The Architecture and Engineering of Digital Computer Complexes, Volume 1

Front Cover
Springer US, 1971 - Juvenile Nonfiction - 847 pages
Computer science is a blend of engineering and mathematics. Being com paratively new, the field has not settled down to a definite mixture of science and engineering, but still contains large parts of both technology and art. Many computer scientists are trying to make computer science into a branch of mathematics, or to at least closely resemble mathematics. This approach tends to emphasize Turing machines, abstract linguistics, etc. Unfortunately these abstract models are often about as relevant to the real world as the mathematical theorem that you can't trisect an angle with ruler and compass-it is true, but we have protractors and marks on our rulers, so that practically we trisect angles every day. Against the mathematical approach are the hard facts of life: the com puter is a real, physical machine; it is often very eXpensive and hence the reality of economics enters; the machine is often a large collection of various parts whose working together must be controlled properly; and finally the whole exists to be used by humans in their work and not merely to be admired. Of necessity, these and many other related aspects are ignored in the mathe matical models. At the other extreme are the hard-nosed engineers who often become trapped in the crises, details, and day-to-day operation of the com puting center. They tend to adopt a strictly experimental, pragmatic approach.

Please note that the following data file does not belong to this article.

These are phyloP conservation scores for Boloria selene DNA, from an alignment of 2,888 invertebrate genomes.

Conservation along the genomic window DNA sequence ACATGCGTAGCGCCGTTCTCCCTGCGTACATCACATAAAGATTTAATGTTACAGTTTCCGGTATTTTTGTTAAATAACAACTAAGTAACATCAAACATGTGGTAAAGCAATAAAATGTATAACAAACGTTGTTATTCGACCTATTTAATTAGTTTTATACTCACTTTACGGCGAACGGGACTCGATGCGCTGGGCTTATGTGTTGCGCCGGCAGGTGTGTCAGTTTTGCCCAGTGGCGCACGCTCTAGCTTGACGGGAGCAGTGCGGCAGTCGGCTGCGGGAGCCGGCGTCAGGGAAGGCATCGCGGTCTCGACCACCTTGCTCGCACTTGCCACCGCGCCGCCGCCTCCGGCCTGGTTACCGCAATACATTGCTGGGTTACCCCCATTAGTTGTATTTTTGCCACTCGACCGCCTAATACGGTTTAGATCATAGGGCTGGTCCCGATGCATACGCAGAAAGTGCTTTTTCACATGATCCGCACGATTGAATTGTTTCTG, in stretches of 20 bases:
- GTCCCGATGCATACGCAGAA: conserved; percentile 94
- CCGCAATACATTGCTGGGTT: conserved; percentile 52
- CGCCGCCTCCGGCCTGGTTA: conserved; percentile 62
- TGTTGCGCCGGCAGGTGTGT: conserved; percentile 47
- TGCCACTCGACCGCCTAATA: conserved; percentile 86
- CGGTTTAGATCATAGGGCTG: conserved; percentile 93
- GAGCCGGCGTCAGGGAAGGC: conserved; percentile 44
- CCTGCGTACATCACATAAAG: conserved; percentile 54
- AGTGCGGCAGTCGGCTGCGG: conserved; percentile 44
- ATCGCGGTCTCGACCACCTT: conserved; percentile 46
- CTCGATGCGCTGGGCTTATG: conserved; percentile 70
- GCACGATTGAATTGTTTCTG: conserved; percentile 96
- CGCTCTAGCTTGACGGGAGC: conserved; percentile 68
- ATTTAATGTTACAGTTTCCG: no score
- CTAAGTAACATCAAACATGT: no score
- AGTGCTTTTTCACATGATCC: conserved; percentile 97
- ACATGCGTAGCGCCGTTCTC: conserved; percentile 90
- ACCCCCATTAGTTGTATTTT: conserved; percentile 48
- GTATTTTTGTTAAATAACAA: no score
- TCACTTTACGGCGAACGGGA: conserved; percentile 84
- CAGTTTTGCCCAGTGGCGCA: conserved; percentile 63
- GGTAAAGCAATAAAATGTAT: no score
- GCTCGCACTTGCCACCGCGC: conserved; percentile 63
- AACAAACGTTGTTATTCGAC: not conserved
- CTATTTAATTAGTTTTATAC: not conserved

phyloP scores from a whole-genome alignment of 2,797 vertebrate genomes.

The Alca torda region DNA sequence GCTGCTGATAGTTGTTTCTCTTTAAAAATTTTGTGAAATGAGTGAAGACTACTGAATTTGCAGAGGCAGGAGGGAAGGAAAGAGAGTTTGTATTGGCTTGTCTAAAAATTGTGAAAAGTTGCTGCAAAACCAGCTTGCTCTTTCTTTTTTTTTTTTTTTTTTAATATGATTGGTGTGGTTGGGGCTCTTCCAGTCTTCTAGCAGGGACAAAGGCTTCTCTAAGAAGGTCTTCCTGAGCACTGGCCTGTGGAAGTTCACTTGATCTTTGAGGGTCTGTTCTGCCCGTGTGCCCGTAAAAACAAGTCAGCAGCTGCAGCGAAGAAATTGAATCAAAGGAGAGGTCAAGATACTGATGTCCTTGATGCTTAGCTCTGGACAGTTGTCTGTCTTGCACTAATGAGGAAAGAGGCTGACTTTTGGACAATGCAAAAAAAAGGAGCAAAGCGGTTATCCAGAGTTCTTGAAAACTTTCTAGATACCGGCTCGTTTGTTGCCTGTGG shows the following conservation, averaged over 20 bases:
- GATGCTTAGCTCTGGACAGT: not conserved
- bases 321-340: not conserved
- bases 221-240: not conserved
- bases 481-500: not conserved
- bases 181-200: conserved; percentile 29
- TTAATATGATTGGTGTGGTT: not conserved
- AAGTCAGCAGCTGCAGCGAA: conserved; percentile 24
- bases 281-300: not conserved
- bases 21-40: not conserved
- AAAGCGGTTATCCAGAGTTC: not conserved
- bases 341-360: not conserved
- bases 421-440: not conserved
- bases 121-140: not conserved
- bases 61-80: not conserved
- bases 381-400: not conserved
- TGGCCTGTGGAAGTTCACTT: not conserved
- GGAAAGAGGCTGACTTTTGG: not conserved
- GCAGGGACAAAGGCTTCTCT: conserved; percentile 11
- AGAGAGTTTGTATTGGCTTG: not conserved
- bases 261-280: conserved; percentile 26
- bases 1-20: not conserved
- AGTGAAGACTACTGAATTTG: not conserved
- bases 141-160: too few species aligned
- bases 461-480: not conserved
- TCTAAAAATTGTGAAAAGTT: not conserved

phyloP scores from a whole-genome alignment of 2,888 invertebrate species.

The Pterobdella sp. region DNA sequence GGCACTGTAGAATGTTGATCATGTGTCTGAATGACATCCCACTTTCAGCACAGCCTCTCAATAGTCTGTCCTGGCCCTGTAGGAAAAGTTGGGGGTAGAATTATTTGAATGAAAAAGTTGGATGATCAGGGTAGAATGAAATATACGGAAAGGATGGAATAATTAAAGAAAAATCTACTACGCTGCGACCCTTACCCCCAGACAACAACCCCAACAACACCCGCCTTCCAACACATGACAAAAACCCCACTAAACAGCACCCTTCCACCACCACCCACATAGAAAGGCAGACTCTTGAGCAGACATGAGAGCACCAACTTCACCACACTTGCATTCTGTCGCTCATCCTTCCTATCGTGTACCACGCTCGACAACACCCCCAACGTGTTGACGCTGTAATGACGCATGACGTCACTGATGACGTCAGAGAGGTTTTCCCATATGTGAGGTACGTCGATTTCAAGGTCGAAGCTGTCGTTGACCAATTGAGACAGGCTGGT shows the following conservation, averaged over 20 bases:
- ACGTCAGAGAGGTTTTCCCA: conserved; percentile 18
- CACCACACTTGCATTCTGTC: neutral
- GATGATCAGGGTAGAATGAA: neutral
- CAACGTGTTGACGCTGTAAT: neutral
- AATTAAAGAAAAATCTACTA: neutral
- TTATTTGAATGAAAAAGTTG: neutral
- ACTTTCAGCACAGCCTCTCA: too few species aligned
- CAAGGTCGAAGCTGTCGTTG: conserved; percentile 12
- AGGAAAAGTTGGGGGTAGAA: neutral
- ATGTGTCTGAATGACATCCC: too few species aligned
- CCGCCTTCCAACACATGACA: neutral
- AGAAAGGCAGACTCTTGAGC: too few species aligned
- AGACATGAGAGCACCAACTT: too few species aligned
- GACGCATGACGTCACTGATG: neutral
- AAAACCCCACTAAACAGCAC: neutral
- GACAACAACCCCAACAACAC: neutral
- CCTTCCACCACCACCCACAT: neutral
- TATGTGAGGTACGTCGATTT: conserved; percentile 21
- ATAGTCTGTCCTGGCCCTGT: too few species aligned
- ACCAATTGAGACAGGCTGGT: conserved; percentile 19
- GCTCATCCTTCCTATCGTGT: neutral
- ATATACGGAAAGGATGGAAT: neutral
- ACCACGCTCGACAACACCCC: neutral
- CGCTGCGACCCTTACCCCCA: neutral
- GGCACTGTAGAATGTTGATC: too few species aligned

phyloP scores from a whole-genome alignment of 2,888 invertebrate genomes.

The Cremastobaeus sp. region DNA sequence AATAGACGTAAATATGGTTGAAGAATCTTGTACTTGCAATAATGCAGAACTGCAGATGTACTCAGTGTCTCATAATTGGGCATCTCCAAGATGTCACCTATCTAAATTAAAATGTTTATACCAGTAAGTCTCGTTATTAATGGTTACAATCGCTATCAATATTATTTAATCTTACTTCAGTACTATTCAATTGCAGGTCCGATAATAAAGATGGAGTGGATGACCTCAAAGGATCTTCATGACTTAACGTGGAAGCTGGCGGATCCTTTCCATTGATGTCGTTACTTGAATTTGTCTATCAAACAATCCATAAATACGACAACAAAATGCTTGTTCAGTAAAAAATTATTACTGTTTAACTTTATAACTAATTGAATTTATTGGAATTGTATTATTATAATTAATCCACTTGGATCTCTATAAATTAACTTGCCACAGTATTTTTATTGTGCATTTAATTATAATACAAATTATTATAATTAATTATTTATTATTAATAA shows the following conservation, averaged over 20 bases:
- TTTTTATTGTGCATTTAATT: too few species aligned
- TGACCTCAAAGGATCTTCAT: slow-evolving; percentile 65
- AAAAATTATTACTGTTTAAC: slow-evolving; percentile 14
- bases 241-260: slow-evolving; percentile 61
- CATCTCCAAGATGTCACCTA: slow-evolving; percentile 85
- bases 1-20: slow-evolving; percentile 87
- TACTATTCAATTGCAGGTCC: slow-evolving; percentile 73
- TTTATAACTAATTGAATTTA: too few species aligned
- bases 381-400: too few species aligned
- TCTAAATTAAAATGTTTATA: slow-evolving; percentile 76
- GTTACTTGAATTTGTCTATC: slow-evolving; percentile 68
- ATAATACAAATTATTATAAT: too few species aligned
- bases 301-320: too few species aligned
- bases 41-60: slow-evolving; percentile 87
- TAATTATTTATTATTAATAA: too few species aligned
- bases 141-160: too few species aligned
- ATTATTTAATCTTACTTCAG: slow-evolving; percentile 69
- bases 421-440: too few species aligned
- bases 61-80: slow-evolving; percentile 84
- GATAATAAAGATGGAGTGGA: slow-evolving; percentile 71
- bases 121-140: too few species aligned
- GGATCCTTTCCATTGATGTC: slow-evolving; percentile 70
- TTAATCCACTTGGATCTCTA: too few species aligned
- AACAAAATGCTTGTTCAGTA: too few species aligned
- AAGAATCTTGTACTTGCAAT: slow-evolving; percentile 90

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Contents

Chapter
1
Malfunction Detection
5
Chapter
9
The Architects Job
11
Chapter
12
Chapter
14
Synopsis 395
15
The Procurement Cycle
24
Priority Authority Security and Privacy 519
198
The Components of Programming
208
Chapter 6
234
Bootstraps and Loaders
247
The Complex in Retrospect 845
285
References
291
The Statistical Analysis of Programs
318
meters of a Simple Flow Chart
326

Systems
28
The Executive Processor
30
A Philosophy for System Architecture
36
Problems
47
The Construction Cycle
51
Modalities
68
The Basic Instruction Repertoire
74
Chapter 4
101
Summary
168
Scheduling and Optimization 514
173
Executive Assignment 702
185
Table Techniques
189
Chapter 11
342
Queuing Theory Summary
384
Summary
391
Viability
xxxix
Job Control 509
xl
The Configuration Switching Network and Rec onfiguration 707
xli
239
xliii
The Measure of Viability 627
xlvi
819
xlvii
250
xlix
696
l
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